The facts and nothing but the facts

Most of the time I love my job, but there are moments where I want to bang my head against a brick wall and scream. I’m sure many of you can relate, and because it helps to get things off my chest, I’m sharing my story in my blog.

Some of you may have come across a recent article in the paper that reported CM Health is facing a predicted funding shortfall of $100m. Apart from the fact that this is incorrect, what really annoys me is the effect this has on staff. On the one hand people hear that CM Health is doing really well and then suddenly we are in deficit. These mixed messages can cause people to unduly worry. The purpose of this blog is to set the record straight.  So let me take you back to what happened.

Earlier this year the Board held a public meeting, to review the next financial year. At this meeting we talked about all the things we would like to do in the next three years, plotted against the money we have. As you can imagine there is always a gap between the two. We also factor in our ongoing growth, so it’s not surprising we can’t do everything on our wish list. Long story short, we have to prioritise, come up with a balanced budget and deliver it, as we do every year.

The journalist, who was at this public meeting, misunderstood this pre-prioritisation difference and reported that we had a deficit of $35m in 2015-16. As this was part of a three-year plan, stretching out to 2018, this meant we had a deficit of $100m in this current financial year 2015-16. And no I don’t understand his logic either. He certainly did not talk to us to check his facts, or ask for a comment, which would have clarified the mistake.

So just to be clear ….

  • We don’t have a deficit. If CM Health was in $100m deficit – you would know about it!
  • For the last three years and including this year we will have delivered a surplus of $3m a year – despite the fact we faced some really big financial challenges.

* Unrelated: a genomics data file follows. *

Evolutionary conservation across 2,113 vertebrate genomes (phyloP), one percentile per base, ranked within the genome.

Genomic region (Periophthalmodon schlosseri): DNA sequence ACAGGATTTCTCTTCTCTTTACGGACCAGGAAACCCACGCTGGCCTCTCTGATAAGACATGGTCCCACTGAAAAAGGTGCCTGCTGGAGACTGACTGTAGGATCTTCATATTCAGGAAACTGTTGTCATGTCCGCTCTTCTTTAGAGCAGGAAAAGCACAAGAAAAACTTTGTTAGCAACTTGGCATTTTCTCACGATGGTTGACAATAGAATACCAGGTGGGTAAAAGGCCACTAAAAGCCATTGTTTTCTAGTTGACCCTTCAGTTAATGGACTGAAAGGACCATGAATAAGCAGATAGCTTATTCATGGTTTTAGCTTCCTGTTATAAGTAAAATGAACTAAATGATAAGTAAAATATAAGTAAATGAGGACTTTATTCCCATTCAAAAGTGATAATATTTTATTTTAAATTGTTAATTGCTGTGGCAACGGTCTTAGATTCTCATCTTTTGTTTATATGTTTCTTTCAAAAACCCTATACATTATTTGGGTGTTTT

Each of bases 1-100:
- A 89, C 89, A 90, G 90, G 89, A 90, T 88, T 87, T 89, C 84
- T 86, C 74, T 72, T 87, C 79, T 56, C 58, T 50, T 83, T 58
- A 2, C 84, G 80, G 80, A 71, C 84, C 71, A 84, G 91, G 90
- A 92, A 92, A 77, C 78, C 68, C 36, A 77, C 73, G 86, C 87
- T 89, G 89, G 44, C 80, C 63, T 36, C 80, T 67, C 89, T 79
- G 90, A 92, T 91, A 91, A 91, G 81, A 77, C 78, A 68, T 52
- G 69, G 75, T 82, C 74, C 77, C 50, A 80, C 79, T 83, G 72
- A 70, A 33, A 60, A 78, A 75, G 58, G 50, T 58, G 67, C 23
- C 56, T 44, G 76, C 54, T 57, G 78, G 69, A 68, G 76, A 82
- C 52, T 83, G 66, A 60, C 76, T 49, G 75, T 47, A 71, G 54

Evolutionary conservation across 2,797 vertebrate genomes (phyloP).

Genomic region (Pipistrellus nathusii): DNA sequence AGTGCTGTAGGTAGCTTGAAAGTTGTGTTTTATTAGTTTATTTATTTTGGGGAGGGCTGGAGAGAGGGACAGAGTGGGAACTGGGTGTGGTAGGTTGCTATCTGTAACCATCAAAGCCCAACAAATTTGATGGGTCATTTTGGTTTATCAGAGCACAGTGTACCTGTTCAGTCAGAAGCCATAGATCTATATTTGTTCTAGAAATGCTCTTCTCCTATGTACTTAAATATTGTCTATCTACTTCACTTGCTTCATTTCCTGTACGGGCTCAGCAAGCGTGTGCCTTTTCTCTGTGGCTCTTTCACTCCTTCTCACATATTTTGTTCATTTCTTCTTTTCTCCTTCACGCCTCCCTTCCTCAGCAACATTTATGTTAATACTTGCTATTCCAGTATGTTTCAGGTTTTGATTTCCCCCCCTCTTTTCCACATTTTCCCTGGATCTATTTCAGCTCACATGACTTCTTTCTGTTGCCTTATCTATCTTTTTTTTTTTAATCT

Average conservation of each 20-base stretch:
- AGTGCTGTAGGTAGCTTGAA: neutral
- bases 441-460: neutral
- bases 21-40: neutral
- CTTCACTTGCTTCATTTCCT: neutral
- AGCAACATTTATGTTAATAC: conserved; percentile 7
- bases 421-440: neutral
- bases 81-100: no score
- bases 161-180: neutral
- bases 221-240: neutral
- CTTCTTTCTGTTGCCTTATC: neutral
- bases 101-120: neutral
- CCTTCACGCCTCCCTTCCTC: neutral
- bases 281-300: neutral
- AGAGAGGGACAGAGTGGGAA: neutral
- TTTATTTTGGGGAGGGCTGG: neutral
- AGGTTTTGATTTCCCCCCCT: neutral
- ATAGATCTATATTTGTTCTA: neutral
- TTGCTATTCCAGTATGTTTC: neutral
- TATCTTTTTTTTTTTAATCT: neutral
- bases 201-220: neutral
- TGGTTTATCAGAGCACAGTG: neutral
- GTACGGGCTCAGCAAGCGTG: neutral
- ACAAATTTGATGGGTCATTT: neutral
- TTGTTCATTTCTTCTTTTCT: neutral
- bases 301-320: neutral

• Each year we prioritise our initiatives and balance our budget through good management.

One thing I really want to emphasise is how we have managed to perform so well and it comes down to the amazing people who work here.

Every year you have worked methodically to improve quality, reduce costs and work smarter. And every year, we create an environment where people feel empowered to improve patient care and the way they work. I have always been hugely impressed with how much we have been able to do by just working smarter.

As a result we are able to balance our finances, deliver a surplus and continue to be a high performing DHB.

I’m very proud to be your CEO.

As for the article in the paper, we have written to the editor, explaining the facts and nothing but the facts.

Geraint

 

 

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Author: Geraint Martin

Geraint Martin was appointed Chief Executive Officer of Counties Manukau DHB in December 2006. It is one of the largest District Health Boards in New Zealand and services a population of half a million. He has significant experience over 30 years in national policy & in managing both primary and secondary care . Previously, he was Director of Health and Social Care Strategy at the Welsh Government .He authored a radical 10 year strategy of reform, including the successful “Saving 1000 lives” Campaign.Until 2004, he was CEO at Kettering General Hospital & had held senior positions in London & Birmingham.He has worked closely with clinicians in improving clinical standards,patient safety,chronic disease management & managing acute care to reduce hospital demand.In NZ, He has promoted clinical quality and leadership as central to improving patientcare. This has led to a significant increases in productivity and access, whilst maintaining financial balance. CMH has completed in 2014 a $500 m capital redevelopment programme, the largest in New Zealand. A central part of this is the establishment of Ko Awatea,the Centre for Innovation and Research which will underpin CMH as one of the the leading health systems in Australasia.In 2008, he chaired the Ministerial Review of Emergency Care in New Zealand, and in 2013 was an member of the Expert Advisory Panel on Health Sector Performance. Geraint has an MSc in Health Policy from Birmingham University .His post-graduate work has focused on health economics and Corporate Strategy . He is adjunct Professor of Healthcare Management at AUT and Victoria University, Wellington Elected in 2006 as a Companion of the Institute of Healthcare Management, previously he was an Associate Fellow at Birmingham University.He is is Chair of the Auckland Philharmonia Orchestra, a member of the Institute of Directors, on the Board of the NZ Institute of Health Management & previously the Board of The NZ Health Quality and Safety Commission.

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